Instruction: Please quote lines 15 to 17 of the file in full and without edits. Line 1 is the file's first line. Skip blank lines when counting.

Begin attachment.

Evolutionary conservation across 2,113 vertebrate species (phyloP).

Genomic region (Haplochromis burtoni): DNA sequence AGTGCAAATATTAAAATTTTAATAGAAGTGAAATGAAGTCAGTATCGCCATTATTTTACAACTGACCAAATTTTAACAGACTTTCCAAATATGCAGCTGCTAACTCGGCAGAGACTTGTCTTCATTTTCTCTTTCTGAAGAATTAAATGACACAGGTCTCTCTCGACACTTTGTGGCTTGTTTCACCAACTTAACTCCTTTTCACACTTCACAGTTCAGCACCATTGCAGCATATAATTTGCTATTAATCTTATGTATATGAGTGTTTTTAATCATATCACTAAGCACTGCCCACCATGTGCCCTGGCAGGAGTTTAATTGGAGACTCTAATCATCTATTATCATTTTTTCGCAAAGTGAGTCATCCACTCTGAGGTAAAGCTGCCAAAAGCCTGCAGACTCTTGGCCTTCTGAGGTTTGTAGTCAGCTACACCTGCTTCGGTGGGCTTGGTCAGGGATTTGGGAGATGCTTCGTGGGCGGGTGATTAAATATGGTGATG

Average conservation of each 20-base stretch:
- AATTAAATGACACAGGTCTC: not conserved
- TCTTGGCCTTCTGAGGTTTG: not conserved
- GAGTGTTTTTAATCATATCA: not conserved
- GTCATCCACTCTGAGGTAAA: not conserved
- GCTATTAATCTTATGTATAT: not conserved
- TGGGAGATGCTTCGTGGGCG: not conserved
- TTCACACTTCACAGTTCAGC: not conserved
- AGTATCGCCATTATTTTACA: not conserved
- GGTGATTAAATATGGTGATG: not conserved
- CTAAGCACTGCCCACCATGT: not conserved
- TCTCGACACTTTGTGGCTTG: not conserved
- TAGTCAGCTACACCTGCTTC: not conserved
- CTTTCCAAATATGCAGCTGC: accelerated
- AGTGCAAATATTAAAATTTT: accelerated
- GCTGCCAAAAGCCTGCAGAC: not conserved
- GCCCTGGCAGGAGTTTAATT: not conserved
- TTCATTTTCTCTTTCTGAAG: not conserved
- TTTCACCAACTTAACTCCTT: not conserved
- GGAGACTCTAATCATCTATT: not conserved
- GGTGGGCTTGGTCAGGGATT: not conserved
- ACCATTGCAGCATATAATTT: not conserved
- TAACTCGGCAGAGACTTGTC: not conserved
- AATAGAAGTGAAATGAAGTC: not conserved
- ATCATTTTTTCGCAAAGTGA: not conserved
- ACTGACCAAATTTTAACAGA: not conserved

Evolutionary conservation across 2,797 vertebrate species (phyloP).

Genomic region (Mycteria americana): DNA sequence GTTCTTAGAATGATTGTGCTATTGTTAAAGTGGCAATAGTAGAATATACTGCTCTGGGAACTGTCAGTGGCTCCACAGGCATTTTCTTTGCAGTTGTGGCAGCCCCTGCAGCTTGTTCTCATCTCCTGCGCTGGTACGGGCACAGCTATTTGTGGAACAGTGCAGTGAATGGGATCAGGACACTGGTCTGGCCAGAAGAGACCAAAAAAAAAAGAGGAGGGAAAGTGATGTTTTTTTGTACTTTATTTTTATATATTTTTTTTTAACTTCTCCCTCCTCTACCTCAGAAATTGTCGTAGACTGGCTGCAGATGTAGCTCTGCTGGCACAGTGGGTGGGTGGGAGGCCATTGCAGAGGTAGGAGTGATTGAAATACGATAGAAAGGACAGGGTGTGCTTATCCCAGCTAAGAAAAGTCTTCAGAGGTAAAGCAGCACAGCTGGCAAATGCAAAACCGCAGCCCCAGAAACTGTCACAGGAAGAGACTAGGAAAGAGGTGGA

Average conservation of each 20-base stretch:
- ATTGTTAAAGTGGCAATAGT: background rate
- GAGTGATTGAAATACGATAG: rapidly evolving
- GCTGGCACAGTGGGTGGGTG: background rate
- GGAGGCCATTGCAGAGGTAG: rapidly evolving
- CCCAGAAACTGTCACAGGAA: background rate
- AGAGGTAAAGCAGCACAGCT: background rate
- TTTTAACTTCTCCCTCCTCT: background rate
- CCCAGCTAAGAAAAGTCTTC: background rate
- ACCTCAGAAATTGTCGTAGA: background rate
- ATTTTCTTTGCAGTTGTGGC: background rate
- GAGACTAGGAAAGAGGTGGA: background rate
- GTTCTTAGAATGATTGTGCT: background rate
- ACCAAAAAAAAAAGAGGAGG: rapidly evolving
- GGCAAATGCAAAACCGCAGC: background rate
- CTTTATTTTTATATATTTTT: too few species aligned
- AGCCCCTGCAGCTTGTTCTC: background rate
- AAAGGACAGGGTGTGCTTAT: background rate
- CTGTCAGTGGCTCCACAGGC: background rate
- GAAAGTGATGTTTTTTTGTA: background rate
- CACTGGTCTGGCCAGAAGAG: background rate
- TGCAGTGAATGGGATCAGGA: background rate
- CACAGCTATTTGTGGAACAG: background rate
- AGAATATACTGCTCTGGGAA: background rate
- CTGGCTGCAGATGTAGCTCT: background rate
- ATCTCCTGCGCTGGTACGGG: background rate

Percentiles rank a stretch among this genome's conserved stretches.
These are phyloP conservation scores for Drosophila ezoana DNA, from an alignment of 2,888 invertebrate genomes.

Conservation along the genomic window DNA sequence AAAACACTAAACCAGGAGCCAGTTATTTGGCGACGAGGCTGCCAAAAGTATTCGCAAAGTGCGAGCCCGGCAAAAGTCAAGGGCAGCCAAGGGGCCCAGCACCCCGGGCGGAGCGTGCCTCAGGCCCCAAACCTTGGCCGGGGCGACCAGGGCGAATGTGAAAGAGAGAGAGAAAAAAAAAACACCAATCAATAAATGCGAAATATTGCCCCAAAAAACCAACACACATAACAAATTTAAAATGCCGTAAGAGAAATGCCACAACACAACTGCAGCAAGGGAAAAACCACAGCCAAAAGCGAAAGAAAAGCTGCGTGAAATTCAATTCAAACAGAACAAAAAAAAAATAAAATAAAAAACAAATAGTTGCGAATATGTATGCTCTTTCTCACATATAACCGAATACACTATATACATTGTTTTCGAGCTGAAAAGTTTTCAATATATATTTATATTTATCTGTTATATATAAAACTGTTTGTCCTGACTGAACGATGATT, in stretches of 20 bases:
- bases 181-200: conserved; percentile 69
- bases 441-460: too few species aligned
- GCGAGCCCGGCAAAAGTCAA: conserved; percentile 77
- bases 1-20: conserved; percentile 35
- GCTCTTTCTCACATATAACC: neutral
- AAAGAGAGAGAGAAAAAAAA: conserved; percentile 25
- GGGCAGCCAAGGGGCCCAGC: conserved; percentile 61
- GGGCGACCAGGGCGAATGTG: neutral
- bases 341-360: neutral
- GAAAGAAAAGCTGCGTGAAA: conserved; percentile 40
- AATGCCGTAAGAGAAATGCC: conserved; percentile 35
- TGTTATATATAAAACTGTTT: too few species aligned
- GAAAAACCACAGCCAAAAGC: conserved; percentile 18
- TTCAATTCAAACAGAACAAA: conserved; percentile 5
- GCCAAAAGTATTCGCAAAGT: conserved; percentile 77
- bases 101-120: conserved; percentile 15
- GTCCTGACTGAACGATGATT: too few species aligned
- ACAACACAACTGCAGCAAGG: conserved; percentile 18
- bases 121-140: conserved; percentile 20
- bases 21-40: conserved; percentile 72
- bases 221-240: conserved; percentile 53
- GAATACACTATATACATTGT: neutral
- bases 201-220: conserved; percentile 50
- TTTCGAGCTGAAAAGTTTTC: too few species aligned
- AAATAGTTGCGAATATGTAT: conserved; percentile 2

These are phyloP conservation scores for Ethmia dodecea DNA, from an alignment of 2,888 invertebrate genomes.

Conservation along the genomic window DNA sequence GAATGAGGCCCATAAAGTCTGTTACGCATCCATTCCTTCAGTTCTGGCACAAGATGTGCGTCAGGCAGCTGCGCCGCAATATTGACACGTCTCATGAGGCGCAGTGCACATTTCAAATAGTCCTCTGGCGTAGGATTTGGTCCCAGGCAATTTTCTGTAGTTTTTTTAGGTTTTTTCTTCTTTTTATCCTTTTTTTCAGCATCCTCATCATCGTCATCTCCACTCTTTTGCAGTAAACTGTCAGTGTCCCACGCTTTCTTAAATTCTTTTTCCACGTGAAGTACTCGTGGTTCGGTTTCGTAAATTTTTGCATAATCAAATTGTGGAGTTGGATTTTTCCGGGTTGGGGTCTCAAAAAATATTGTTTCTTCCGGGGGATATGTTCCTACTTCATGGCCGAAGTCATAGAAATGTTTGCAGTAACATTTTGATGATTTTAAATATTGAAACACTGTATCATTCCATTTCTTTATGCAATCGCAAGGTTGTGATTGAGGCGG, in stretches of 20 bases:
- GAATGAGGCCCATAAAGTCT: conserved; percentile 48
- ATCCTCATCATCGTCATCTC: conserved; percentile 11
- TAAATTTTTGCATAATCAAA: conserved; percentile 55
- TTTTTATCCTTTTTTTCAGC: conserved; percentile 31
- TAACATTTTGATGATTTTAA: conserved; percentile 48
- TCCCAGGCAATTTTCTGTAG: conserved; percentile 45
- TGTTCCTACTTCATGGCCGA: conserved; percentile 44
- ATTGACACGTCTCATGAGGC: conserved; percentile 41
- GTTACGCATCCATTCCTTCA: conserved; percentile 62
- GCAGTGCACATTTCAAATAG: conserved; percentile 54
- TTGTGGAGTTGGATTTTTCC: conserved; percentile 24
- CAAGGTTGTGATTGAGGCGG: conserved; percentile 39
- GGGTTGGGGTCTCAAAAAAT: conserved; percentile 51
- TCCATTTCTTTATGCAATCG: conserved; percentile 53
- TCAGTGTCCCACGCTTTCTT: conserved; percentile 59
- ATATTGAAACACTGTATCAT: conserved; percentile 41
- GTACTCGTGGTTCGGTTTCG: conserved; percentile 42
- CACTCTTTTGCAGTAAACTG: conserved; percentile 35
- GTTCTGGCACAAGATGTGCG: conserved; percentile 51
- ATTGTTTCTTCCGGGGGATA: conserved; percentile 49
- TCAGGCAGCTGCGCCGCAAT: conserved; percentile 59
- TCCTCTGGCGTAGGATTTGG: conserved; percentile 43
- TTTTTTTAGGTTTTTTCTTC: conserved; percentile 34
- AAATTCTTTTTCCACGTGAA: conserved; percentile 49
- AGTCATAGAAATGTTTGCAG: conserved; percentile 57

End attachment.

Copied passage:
- TAGTCAGCTACACCTGCTTC: not conserved
- CTTTCCAAATATGCAGCTGC: accelerated
- AGTGCAAATATTAAAATTTT: accelerated